Interesting little pockets of farms which are historically mixed farming. Only because they were not taken in a sense as seriously as on a wine farm, did they just carry on ticking over for sometimes up to a hundred years. That’s what the Swartland has really done, is to identify interesting vineyard blocks and to make fascinating wine out of them. At the same time I think what they’ve branded Revolution has in a sense now stabilised.
JCW: All right, so the RCR regime is still going strong, which is wonderful. Because when you look at those old vines, they do look ancient don’t they? They are just doing their own thing, nobody prunes them much, they just kind of do their own thing.
JPR: Absolutely and part of doing their own thing, then you’re able to withstand these drought conditions that we experience.
Those illustrious gold stars
JCW: JP, I’m just looking at the current years John Platter’s Wine Guide, or the Platter Wine Guide. Of course the thing that everybody asks is, how many Gold Stars, how many stars are the wines going to get. Every year it does seem to change. But very often some similar wines, or the same wines get the starts. What is it looking like at the moment?
JPR: That’s something that I wish I knew, because then I could make some business decisions. But let me explain the process. Platters is interesting because we use a dual phase tasting process. The first is currently underway. Which you mentioned in your intro, is that the team of around 16 primary tasters assess up to 6 000 wines in a year.
They taste those wines and write notes according to the sighted methodology. Meaning, they have the wine in front of them, they know the wine, they see the label. The reason Platters does it that way is because firstly, it’s always done it that way. Secondly, for the reason that we believe sighted tasting allows you to winkle out and extract more information for the consumer.
We can actually place the wine and reflect on what the producers is intending to do with the wine. Because they send us their supporting information. For example, how it’s made. Therefore, the taster can assess whether the intent of the winemaker has been reflected in the bottle’s product.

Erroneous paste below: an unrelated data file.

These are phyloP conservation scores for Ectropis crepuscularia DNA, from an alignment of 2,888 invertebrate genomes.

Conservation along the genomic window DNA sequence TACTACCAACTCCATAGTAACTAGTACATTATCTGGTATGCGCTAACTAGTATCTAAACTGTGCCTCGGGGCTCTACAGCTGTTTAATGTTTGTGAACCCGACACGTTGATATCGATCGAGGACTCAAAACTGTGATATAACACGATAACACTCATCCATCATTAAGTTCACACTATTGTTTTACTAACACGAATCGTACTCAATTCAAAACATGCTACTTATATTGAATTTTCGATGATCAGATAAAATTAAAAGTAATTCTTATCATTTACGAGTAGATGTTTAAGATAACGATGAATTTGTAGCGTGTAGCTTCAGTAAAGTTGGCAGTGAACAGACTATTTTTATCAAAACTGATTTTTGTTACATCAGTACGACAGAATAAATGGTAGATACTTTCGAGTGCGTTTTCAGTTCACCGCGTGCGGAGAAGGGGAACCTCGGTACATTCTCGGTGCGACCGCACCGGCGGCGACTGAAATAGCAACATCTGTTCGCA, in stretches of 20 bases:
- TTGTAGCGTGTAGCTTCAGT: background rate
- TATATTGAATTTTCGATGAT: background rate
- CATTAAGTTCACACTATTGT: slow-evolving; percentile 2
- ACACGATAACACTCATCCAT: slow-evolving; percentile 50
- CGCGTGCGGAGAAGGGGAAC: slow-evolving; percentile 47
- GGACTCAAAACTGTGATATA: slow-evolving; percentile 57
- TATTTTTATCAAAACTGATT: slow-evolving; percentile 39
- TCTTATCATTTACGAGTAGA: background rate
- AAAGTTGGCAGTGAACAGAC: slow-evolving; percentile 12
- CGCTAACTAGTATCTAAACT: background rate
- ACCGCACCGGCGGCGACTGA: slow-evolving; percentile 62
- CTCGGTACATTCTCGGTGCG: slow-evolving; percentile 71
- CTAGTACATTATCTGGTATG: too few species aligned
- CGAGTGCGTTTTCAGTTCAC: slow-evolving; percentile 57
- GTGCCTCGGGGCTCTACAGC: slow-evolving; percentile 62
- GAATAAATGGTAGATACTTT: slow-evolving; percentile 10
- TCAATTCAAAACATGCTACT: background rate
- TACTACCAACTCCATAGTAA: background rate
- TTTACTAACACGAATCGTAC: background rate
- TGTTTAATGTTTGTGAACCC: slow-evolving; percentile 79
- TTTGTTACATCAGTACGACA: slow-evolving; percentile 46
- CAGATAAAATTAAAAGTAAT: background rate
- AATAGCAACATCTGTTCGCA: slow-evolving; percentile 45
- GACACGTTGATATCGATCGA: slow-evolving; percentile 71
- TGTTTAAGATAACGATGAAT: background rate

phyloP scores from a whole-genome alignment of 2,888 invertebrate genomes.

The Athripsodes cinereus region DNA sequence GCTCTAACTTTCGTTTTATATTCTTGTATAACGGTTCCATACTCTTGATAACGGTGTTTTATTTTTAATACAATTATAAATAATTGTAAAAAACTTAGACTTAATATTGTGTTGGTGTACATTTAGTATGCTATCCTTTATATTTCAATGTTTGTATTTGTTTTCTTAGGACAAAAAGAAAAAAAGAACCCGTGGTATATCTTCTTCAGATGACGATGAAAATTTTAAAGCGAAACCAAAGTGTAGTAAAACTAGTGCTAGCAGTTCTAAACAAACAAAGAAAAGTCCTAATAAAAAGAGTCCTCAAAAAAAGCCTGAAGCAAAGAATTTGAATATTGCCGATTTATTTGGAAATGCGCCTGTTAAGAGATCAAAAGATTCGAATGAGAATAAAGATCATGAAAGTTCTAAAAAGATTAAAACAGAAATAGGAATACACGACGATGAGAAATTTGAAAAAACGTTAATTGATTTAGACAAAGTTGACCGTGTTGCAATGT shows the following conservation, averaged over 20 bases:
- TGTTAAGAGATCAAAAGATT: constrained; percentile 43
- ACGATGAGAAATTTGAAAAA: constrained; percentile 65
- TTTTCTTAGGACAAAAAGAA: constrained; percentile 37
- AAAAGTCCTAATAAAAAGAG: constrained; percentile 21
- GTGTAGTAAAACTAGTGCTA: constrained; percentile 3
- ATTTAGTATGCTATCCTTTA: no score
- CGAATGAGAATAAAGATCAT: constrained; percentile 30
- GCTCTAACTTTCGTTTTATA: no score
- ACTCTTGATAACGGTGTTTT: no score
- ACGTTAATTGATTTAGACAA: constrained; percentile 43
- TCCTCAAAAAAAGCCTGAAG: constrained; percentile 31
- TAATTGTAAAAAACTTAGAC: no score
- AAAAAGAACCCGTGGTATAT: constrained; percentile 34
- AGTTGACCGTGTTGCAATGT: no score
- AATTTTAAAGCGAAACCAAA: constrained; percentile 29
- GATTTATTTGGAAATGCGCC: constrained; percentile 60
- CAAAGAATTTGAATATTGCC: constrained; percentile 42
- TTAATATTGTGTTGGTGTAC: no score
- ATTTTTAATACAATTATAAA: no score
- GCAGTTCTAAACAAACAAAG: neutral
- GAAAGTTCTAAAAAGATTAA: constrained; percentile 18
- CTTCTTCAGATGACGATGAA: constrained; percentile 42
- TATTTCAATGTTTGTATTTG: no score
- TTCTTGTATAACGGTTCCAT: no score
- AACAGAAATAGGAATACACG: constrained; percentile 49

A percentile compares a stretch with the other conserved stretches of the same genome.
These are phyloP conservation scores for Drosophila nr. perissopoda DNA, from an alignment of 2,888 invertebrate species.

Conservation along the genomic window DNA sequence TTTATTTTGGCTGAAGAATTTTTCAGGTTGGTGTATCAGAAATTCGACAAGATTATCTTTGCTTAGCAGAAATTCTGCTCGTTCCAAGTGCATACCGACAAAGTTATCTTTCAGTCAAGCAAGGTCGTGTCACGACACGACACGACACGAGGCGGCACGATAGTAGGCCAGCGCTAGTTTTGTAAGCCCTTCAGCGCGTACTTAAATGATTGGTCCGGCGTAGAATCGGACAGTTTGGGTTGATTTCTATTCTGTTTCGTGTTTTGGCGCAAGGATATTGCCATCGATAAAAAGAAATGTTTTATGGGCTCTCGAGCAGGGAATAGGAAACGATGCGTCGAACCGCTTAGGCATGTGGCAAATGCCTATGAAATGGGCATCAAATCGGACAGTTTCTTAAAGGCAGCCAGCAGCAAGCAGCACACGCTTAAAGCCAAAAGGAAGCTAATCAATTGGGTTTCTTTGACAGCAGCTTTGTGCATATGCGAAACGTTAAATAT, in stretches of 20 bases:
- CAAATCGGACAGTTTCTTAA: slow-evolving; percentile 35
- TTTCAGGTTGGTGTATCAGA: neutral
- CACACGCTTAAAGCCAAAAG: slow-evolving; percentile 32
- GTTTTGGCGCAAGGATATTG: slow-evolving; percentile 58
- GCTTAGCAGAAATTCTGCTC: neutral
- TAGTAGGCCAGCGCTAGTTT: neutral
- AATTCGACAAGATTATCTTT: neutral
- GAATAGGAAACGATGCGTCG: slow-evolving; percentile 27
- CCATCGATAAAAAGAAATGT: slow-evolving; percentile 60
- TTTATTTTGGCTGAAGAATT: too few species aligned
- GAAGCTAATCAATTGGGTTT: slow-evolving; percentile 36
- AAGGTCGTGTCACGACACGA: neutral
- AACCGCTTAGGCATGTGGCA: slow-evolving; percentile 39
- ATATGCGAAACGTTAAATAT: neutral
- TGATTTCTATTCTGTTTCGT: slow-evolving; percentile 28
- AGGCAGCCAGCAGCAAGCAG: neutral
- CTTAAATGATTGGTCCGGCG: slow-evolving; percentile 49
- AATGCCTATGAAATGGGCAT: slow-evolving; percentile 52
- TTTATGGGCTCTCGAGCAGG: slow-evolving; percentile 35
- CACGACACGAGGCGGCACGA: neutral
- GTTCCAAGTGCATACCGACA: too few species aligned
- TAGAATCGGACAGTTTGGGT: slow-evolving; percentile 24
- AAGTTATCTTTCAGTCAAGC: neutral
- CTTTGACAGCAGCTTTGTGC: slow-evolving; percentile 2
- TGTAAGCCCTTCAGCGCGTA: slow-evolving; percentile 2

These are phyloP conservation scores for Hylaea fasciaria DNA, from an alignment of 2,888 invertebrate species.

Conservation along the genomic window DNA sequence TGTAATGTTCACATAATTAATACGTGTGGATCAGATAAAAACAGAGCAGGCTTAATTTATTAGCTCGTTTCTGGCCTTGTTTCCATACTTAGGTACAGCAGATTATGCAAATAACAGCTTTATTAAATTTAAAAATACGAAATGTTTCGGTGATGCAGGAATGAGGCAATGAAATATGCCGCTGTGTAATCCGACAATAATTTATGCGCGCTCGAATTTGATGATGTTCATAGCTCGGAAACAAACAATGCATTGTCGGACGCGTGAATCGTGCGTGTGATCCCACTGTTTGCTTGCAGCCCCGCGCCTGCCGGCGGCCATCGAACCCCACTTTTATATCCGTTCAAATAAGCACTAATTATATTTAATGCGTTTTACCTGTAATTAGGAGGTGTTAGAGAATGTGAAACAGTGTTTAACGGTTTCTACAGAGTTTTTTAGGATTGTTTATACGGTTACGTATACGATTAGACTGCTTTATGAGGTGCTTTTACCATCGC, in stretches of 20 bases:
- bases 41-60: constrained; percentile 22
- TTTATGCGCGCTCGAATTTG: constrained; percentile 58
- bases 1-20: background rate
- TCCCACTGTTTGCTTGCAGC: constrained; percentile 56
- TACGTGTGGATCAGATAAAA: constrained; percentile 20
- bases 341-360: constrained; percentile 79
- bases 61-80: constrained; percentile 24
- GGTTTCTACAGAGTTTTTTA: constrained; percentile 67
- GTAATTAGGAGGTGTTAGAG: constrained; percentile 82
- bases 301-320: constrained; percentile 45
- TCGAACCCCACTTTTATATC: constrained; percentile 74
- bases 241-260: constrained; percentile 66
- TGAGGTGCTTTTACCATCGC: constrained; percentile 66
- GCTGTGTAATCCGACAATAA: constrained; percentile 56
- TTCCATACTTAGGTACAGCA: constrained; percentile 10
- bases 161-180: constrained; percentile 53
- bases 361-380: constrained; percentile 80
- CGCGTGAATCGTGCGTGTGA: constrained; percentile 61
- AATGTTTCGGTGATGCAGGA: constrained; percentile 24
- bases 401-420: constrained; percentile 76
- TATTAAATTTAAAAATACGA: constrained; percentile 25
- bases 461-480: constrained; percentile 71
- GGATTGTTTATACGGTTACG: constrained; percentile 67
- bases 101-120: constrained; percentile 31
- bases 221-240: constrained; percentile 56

The other reason to do a sighted tasting is that we can accurately, more accurately compare last year’s wine with the current years wine. For that reason we also rotate tasters only every three or so years. You taste that producer for three years concurrently. That’s the sighted tasting.
During the sighted tasting the taster writes the notes and also takes the wine at certain star rating. If the taster takes it at 4.5 stars or he/she says it’s 4.5 stars, possibly 5. Then that wine is introduced to the Wines of the Year blind tasting.
That tasting Jenny is happening next week, it’ll be the end of August. That is where we taste in panels and we use the blind methodology. Obviously meaning the wines are completely hidden in terms of their identity from the taster.
There the tasters taste in slights, they taste Shiraz in its own slight, Sauvignon Blanc in its own slight. They taste in panels of three and they score the wines in that style. Where they are being very, very focused only on quality in the bottle.
Last year, for the current guide that you have in front of you we tasted 630 wines blind and we emerged with just over 80 five star wines. I really can’t answer your first question, but that gives you an idea of how the process works.
Being a wine taster is extremely specialised
JCW: Also an idea of the complexity because over 600 wines. It is very, very difficult for a lay person to conceive of tasting over 600 wines, with a limited number of people.
JPR: Absolutely, it’s a running gag when you introduce yourself as a wine writer or a restaurant reviewer and everybody says: What a great job, I want it. It is a specialist talent and it’s something that people work very hard on.
Our tasters and our panel of Platters Wine of the Year tasting are professionals. They’ve all received qualifications in tasting wine and are certified and are very experienced. The ability to have up to 70 Shiraz’s in front of you, for example, and to taste those over the course of a day or two, it’s no small feat.
JCW: No, and what always absolutely astonishes me, when I’m with people who taste wines for a living is their memory. Because their memory goes back and they sort of root around for a minute and say: Well, 30 years ago I tasted something similar. But it was perhaps a little bit drier and whatever. It’s this memory that they seem to have.
JPR: Yes, that’s right. I think tasters in wine and in food who are the best, have that memory. They can draw on association and they can really put the product into context. That marks the difference.
JCW: Give us some idea of when it’s coming out, have you got your publishing date yet? I know the month that it’s coming out, but publishing date?
JPR Well, every year it’s a bit of a chicken and an egg because we hold our awards function, this year it will be at the end of October, on the 31st. I really, as a publisher, want that book to be on the shelf the very next day, ie the 1st of November. I put myself on the line now by expressing that wish.
But it will be in the first week of November, soon after the awards. Because as soon as those awards are out and the people know the five star wines, people want to know all the other results. They want to go out and find those excellent wines.
JCW: It sounds absolutely fantastic, so thank you very much indeed for speaking to us. I’m looking forward to seeing the 2017 edition. To get these podcasts and stream live, visit dogreatthings.co.za. See you next time. JP, thank you so much.
JPR: Thank you Jenny.
JCW: Really appreciate that, thanks. Bye.